Animals are being encouraged to return to a Blackheath property hit by fire in December 2019, thanks to the installation of 33 nesting boxes.
Eighty per cent of Eva and Bill Johnstone's 3.2 hectare bushland property "Allendale" which is under a conservation agreement with the Biodiversity Conservation Trust, was wiped out by bushfire.
Funded by Greater Sydney Landcare and built by Conservation Volunteers Australia, nesting boxes were installed in January for sugar gliders, Pygmy possums, microbats, greater gliders, and other small marsupials.
Mrs Johnstone said they hadn't seen several of these animal species since the fires, and all the hollows in trees where animals would have lived, had been destroyed when the bushfire came through.
The nesting boxes were installed in a variety of locations on the property, in eucalyptus trees. Some were grouped together.
"Sugar gliders and Pygmy possums like to live in little communities of four to five, or up to six. They like to live in little villages," Mrs Johnstone said.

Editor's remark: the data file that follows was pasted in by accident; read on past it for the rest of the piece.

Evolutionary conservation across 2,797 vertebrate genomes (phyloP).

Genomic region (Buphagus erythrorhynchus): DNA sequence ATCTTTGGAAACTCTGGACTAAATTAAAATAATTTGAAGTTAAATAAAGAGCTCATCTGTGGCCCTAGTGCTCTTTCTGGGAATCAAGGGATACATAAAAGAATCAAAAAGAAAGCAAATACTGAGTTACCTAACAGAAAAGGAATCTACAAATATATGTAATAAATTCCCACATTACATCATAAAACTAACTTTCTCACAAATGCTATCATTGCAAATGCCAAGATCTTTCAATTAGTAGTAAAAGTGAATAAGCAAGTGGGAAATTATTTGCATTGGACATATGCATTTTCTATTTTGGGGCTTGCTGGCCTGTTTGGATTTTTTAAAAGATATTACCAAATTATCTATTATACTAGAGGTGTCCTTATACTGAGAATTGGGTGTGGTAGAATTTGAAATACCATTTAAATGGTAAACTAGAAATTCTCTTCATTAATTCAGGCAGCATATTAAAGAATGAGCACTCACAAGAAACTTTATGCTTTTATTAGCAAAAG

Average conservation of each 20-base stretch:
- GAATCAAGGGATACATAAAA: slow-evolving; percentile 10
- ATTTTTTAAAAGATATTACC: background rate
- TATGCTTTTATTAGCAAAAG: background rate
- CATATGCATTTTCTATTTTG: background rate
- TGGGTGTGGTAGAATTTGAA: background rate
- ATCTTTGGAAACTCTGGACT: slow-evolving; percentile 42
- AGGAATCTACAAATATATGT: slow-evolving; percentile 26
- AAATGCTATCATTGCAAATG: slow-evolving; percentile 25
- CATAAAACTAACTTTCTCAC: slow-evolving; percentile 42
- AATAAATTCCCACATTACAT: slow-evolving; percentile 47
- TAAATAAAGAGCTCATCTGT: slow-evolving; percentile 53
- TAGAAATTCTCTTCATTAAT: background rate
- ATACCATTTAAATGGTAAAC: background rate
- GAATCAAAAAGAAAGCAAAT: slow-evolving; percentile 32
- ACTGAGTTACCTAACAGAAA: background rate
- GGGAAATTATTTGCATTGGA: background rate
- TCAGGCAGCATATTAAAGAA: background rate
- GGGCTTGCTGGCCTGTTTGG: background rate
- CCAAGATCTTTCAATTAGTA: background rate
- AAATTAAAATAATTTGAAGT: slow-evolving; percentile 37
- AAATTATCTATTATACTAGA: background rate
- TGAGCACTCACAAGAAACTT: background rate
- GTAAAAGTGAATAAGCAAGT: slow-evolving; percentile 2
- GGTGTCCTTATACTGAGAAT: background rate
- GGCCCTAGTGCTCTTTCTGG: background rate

Federal Member for Macquarie Susan Templeman visited the Johnstones property to view the recovery efforts and acknowledge the work done through Landcare and local communities.
While visiting the site, Ms Templeman reminded people that while "the fires may seem like old news, they are fresh in the minds of the Blackheath and Blue Mountains communities".
"The work of local people, neighbours and land carers in the recovery process is vital. By installing these homes for habitat; it delivers safe places for the recovery of gliders, micro bats, birds and other unique Australian wildlife," Ms Templeman said.
Mrs Johnstone plans to set up motion sensor cameras at three locations so she can unobtrusively check in on how the nesting boxes are being used.
"There's so much that we don't know about the life of our own wildlife," Mrs Johnstone said.
"Maybe the nesting boxes will also be taken up by rosellas and king parrots."